We are a commune of inquiring, skeptical, politically centrist, capitalist, anglophile, traditionalist New England Yankee humans, humanoids, and animals with many interests beyond and above politics. Each of us has had a high-school education (or GED), but all had ADD so didn't pay attention very well, especially the dogs. Each one of us does "try my best to be just like I am," and none of us enjoys working for others, including for Maggie, from whom we receive neither a nickel nor a dime. Freedom from nags, cranks, government, do-gooders, control-freaks and idiots is all that we ask for.
I have had two or three expert birder companions in my life who had musical talent. You could take them for a hike without binocs or anything, and they would point and identify everything they heard.
Sad to say, I lack a musical brain, and my memory for bird songs and bird calls is weak and requires constant refreshment. It's funny, but some things stick to my brain like Crazy Glue and some sorts of things do not.
If birding is one of your hobbies (birding/hiking), you know that you hear far more than you can see. It's fun to see, because you get the idea of a species' habits. But if identification matters to you, sound is easier than straining your neck to find a Vireo in the top of an oak tree.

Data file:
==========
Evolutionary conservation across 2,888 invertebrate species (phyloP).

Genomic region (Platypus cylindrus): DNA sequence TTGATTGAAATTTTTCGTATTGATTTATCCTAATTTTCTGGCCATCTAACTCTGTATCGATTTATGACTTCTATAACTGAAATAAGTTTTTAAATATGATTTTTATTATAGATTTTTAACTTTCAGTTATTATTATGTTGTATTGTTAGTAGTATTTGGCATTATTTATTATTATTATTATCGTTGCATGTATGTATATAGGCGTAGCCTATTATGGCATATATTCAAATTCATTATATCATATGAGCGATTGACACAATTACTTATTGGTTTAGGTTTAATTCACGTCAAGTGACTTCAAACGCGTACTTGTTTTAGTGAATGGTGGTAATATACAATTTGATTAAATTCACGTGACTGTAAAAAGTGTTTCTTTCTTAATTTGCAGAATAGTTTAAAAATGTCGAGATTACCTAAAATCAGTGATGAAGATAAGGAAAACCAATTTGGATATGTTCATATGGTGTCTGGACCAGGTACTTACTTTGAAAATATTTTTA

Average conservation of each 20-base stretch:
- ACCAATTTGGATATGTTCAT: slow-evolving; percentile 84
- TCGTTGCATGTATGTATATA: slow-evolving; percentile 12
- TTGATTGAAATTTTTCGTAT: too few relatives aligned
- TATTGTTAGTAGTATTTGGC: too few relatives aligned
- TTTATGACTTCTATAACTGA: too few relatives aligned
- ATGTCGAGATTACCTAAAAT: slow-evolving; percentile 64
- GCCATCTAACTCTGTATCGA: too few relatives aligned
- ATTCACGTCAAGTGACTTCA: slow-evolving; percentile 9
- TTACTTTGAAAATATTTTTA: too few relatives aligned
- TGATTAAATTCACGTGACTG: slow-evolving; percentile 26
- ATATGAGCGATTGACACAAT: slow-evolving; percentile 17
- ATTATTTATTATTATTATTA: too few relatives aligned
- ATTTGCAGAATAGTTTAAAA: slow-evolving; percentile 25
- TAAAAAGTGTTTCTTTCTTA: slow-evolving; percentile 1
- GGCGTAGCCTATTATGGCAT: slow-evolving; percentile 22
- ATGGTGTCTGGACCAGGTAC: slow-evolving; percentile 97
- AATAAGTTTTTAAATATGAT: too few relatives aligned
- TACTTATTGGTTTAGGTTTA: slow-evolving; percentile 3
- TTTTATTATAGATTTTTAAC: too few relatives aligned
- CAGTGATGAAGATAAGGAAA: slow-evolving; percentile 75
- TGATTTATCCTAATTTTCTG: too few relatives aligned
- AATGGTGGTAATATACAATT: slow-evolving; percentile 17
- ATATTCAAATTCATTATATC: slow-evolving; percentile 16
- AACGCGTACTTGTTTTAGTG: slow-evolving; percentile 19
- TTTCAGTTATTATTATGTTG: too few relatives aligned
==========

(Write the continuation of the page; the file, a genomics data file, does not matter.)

I've considered birding without ever looking at anything. Sitting on a log, say, during Spring migration and just listening for an hour or two. I know that I would be exasperated.
Can you readily tell a Rose Breasted Grosbeak from a Robin or an Oriole? And those are easy.
I'm fairly musical, and have a great deal of difficulty recognising birdsong. Because those who have the talent also practice, they believe that practice alone will suffice and those others just aren't trying hard enough. But I now think it is hardwired. Non-verbal memory pops up in lots of places. It's not part of IQ testing, but perhaps it should be.
Assistant Village Idiot
I turkey hunt in the spring and much of that is listening thus you can't help but hear all the other birds. Now knowing what all those calls are and who they belong to is another story some I know by hart and others I dont and still others I am constantly relearning. I cant carry a tune in a bucket so that may be the cause of my problem.
I have been into nature since I could walk as a child. I have always paid attention to the bird calls and if I hear one I don't recognize I look to try and find the bird making the call. We live in the woods and I pretty much know all the different birds sounds and when I hear one that isn't usually there I know it is a migrating or lost bird or two just passing through. I agree that listening to recordings of bird calls will help you recognize and remember who makes the call when out in the woods birding or just enjoying nature. Our six month old puppy is just getting used to hearing all the bird sounds. Interesting to see how she responds to their songs.